Mammonart: An Essay in Economic Interpretation

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Hyperion Press, 1975 - Literary Collections - 390 pages
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Sinclair wrote: "All art is propaganda..". "Who owns the artists?" Thus begins Sinclair's history of art, concluding that "the bulk of the successful artists of any time are men in harmony with the spirit of the time, and identified with the powers prevailing."

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Contents

CHAPTER TAGE L Ogi the Son of Og
1
Who Owns the Artists?
7
Art and Personality
11
Copyright

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About the author (1975)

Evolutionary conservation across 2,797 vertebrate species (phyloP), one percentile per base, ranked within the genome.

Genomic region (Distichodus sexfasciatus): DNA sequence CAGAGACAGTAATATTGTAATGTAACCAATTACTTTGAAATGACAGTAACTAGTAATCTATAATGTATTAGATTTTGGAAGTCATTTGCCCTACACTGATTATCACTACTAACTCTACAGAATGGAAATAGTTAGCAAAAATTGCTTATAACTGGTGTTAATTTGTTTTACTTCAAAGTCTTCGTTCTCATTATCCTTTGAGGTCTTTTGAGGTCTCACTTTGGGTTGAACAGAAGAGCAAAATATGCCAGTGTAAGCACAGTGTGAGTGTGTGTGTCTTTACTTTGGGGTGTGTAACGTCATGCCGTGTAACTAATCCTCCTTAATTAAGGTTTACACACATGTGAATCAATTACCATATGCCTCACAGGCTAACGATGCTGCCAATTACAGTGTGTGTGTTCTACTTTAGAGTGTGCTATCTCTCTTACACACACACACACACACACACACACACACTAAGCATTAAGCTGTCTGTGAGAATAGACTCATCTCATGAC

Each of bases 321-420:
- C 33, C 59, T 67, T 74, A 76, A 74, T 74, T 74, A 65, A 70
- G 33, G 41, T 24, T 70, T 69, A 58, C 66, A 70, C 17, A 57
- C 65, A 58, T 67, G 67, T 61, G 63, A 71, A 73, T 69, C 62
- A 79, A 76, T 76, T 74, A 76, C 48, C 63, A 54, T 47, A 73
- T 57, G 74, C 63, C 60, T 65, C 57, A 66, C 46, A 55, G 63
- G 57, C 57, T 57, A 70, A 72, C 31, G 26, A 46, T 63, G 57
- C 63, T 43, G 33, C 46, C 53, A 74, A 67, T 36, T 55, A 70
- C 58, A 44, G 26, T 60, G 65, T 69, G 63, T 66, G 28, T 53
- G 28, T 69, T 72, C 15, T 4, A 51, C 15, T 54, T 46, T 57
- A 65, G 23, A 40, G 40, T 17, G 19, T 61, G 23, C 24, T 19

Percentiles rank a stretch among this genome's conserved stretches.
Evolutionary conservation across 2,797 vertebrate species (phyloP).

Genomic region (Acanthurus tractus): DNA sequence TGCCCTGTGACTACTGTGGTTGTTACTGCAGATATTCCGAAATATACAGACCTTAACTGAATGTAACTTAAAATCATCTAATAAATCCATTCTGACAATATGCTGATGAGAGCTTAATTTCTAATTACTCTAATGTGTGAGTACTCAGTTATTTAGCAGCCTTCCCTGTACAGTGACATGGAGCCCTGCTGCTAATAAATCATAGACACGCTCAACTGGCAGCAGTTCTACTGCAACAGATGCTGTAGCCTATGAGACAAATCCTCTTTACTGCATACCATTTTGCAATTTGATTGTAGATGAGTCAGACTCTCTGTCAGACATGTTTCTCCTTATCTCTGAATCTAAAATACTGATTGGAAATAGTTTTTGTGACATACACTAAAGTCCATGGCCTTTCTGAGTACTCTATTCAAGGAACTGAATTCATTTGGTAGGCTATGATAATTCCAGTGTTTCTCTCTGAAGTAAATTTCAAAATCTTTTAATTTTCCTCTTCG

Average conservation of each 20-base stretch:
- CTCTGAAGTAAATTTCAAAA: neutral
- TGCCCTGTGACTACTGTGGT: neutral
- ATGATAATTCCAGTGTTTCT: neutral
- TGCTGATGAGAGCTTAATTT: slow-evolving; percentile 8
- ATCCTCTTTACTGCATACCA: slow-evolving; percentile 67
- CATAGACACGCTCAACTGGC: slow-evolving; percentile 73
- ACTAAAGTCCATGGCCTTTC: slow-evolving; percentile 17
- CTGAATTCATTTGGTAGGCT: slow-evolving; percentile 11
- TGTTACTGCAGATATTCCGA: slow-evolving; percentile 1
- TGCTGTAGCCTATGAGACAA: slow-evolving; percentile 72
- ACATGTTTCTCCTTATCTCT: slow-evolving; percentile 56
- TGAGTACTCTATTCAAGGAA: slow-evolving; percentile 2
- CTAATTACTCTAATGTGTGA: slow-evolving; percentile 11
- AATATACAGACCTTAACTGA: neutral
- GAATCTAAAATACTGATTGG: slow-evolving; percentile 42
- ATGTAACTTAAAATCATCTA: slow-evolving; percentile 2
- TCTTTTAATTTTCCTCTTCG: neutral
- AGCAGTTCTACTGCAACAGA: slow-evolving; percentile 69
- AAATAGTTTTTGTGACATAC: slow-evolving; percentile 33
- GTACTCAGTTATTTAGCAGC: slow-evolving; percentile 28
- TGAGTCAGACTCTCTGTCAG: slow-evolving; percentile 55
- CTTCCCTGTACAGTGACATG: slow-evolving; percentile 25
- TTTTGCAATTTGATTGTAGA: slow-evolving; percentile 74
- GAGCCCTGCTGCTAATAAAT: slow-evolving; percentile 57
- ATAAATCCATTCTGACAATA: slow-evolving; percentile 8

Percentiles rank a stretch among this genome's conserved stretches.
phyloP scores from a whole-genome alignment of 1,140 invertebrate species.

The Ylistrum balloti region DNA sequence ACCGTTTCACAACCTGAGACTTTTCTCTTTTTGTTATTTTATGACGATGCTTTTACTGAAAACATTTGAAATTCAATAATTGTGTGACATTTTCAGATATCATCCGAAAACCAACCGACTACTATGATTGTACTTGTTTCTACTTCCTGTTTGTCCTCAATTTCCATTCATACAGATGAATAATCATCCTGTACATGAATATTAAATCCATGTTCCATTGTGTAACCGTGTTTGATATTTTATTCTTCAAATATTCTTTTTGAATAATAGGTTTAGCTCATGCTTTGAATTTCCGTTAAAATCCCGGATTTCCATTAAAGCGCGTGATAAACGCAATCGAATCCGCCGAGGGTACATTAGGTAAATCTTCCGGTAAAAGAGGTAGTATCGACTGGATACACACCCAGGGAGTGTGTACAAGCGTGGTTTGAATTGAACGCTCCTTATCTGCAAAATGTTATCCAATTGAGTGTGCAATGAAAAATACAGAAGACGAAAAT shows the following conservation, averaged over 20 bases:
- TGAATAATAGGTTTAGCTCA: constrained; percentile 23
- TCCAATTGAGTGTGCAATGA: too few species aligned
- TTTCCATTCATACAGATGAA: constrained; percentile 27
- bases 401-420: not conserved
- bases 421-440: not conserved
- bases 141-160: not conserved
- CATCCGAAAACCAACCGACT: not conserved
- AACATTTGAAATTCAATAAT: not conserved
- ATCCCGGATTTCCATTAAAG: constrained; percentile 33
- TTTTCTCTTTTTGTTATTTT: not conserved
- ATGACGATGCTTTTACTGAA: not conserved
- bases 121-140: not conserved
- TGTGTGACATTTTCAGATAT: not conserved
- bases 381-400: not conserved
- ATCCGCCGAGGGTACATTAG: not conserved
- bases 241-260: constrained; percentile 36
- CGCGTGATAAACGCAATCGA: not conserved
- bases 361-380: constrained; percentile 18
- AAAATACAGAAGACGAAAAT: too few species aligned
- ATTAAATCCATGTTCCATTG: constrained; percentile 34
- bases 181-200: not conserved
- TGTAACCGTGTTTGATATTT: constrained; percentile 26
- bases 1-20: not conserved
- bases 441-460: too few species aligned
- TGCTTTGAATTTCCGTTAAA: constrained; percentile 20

Upton Sinclair, a lifelong vigorous socialist, first became well known with a powerful muckraking novel, The Jungle, in 1906. Refused by five publishers and finally published by Sinclair himself, it became an immediate bestseller, and inspired a government investigation of the Chicago stockyards, which led to much reform. In 1967 he was invited by President Lyndon Johnson to "witness the signing of the Wholesome Meat Act, which will gradually plug loopholes left by the first Federal meat inspection law" (N.Y. Times), a law Sinclair had helped to bring about. Newspapers, colleges, schools, churches, and industries have all been the subject of a Sinclair attack, analyzing and exposing their evils. Sinclair was not really a novelist, but a fearless and indefatigable journalist-crusader. All his early books are propaganda for his social reforms. When regular publishers boycotted his work, he published himself, usually at a financial loss. His 80 or so books have been translated into 47 languages, and his sales abroad, especially in the former Soviet Union, have been enormous.

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